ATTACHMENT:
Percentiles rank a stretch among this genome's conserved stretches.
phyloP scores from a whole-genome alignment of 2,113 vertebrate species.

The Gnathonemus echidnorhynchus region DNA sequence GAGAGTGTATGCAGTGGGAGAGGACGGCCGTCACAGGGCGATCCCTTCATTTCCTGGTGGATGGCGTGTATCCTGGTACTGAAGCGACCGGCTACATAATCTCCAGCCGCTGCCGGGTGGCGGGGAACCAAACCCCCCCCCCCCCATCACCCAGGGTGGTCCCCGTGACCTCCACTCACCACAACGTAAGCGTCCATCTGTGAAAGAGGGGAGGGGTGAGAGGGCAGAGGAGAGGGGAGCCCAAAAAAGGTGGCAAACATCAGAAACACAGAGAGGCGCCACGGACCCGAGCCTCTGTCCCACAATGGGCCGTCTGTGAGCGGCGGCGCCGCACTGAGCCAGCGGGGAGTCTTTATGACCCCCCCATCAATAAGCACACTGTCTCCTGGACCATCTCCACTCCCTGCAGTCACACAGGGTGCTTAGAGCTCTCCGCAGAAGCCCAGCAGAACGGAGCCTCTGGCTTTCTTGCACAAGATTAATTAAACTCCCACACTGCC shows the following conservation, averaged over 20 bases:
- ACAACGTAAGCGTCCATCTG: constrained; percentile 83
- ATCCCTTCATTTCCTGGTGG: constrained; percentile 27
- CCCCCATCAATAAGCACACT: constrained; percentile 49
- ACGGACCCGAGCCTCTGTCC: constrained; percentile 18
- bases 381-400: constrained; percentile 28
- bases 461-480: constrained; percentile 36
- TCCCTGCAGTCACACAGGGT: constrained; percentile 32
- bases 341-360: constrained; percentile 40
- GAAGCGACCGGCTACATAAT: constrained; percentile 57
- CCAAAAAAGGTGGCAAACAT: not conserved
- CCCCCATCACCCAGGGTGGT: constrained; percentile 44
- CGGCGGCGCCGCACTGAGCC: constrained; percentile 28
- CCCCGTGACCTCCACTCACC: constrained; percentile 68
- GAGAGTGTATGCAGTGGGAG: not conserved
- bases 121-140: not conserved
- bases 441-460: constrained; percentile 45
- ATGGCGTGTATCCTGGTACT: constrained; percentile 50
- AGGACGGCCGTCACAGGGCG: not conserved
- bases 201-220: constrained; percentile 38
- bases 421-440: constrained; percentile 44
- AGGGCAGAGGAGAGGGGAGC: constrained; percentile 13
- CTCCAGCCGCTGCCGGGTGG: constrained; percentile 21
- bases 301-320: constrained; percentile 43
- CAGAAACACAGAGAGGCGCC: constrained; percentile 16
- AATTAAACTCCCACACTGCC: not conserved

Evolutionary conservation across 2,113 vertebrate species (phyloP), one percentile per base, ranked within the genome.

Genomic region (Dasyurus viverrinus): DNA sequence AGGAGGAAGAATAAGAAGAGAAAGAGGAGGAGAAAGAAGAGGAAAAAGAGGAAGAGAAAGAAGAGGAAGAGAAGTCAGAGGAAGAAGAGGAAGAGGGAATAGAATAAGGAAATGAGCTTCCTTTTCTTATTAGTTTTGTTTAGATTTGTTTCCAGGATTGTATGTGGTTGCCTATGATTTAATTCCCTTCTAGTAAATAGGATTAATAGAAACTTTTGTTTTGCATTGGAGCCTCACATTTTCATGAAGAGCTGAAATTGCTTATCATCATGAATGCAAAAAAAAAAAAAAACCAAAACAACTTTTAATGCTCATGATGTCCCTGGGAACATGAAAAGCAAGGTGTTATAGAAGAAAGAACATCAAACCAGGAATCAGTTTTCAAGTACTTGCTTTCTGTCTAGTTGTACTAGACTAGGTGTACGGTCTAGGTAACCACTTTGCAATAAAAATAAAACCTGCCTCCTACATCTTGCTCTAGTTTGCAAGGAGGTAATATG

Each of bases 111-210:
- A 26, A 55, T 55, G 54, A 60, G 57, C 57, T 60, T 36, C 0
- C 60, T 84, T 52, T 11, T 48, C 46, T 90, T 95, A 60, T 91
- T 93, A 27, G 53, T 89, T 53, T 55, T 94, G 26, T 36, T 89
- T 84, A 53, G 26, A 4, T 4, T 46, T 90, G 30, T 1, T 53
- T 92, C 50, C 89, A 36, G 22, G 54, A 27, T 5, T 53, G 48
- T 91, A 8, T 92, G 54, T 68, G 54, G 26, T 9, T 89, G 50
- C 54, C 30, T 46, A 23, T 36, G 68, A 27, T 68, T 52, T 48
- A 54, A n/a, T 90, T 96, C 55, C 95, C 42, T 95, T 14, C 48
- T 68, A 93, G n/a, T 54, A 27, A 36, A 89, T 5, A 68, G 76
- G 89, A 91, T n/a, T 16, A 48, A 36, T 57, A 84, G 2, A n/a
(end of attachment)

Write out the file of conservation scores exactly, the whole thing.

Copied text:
Percentiles rank a stretch among this genome's conserved stretches.
phyloP scores from a whole-genome alignment of 2,113 vertebrate species.

The Gnathonemus echidnorhynchus region DNA sequence GAGAGTGTATGCAGTGGGAGAGGACGGCCGTCACAGGGCGATCCCTTCATTTCCTGGTGGATGGCGTGTATCCTGGTACTGAAGCGACCGGCTACATAATCTCCAGCCGCTGCCGGGTGGCGGGGAACCAAACCCCCCCCCCCCCATCACCCAGGGTGGTCCCCGTGACCTCCACTCACCACAACGTAAGCGTCCATCTGTGAAAGAGGGGAGGGGTGAGAGGGCAGAGGAGAGGGGAGCCCAAAAAAGGTGGCAAACATCAGAAACACAGAGAGGCGCCACGGACCCGAGCCTCTGTCCCACAATGGGCCGTCTGTGAGCGGCGGCGCCGCACTGAGCCAGCGGGGAGTCTTTATGACCCCCCCATCAATAAGCACACTGTCTCCTGGACCATCTCCACTCCCTGCAGTCACACAGGGTGCTTAGAGCTCTCCGCAGAAGCCCAGCAGAACGGAGCCTCTGGCTTTCTTGCACAAGATTAATTAAACTCCCACACTGCC shows the following conservation, averaged over 20 bases:
- ACAACGTAAGCGTCCATCTG: constrained; percentile 83
- ATCCCTTCATTTCCTGGTGG: constrained; percentile 27
- CCCCCATCAATAAGCACACT: constrained; percentile 49
- ACGGACCCGAGCCTCTGTCC: constrained; percentile 18
- bases 381-400: constrained; percentile 28
- bases 461-480: constrained; percentile 36
- TCCCTGCAGTCACACAGGGT: constrained; percentile 32
- bases 341-360: constrained; percentile 40
- GAAGCGACCGGCTACATAAT: constrained; percentile 57
- CCAAAAAAGGTGGCAAACAT: not conserved
- CCCCCATCACCCAGGGTGGT: constrained; percentile 44
- CGGCGGCGCCGCACTGAGCC: constrained; percentile 28
- CCCCGTGACCTCCACTCACC: constrained; percentile 68
- GAGAGTGTATGCAGTGGGAG: not conserved
- bases 121-140: not conserved
- bases 441-460: constrained; percentile 45
- ATGGCGTGTATCCTGGTACT: constrained; percentile 50
- AGGACGGCCGTCACAGGGCG: not conserved
- bases 201-220: constrained; percentile 38
- bases 421-440: constrained; percentile 44
- AGGGCAGAGGAGAGGGGAGC: constrained; percentile 13
- CTCCAGCCGCTGCCGGGTGG: constrained; percentile 21
- bases 301-320: constrained; percentile 43
- CAGAAACACAGAGAGGCGCC: constrained; percentile 16
- AATTAAACTCCCACACTGCC: not conserved

Evolutionary conservation across 2,113 vertebrate species (phyloP), one percentile per base, ranked within the genome.

Genomic region (Dasyurus viverrinus): DNA sequence AGGAGGAAGAATAAGAAGAGAAAGAGGAGGAGAAAGAAGAGGAAAAAGAGGAAGAGAAAGAAGAGGAAGAGAAGTCAGAGGAAGAAGAGGAAGAGGGAATAGAATAAGGAAATGAGCTTCCTTTTCTTATTAGTTTTGTTTAGATTTGTTTCCAGGATTGTATGTGGTTGCCTATGATTTAATTCCCTTCTAGTAAATAGGATTAATAGAAACTTTTGTTTTGCATTGGAGCCTCACATTTTCATGAAGAGCTGAAATTGCTTATCATCATGAATGCAAAAAAAAAAAAAAACCAAAACAACTTTTAATGCTCATGATGTCCCTGGGAACATGAAAAGCAAGGTGTTATAGAAGAAAGAACATCAAACCAGGAATCAGTTTTCAAGTACTTGCTTTCTGTCTAGTTGTACTAGACTAGGTGTACGGTCTAGGTAACCACTTTGCAATAAAAATAAAACCTGCCTCCTACATCTTGCTCTAGTTTGCAAGGAGGTAATATG

Each of bases 111-210:
- A 26, A 55, T 55, G 54, A 60, G 57, C 57, T 60, T 36, C 0
- C 60, T 84, T 52, T 11, T 48, C 46, T 90, T 95, A 60, T 91
- T 93, A 27, G 53, T 89, T 53, T 55, T 94, G 26, T 36, T 89
- T 84, A 53, G 26, A 4, T 4, T 46, T 90, G 30, T 1, T 53
- T 92, C 50, C 89, A 36, G 22, G 54, A 27, T 5, T 53, G 48
- T 91, A 8, T 92, G 54, T 68, G 54, G 26, T 9, T 89, G 50
- C 54, C 30, T 46, A 23, T 36, G 68, A 27, T 68, T 52, T 48
- A 54, A n/a, T 90, T 96, C 55, C 95, C 42, T 95, T 14, C 48
- T 68, A 93, G n/a, T 54, A 27, A 36, A 89, T 5, A 68, G 76
- G 89, A 91, T n/a, T 16, A 48, A 36, T 57, A 84, G 2, A n/a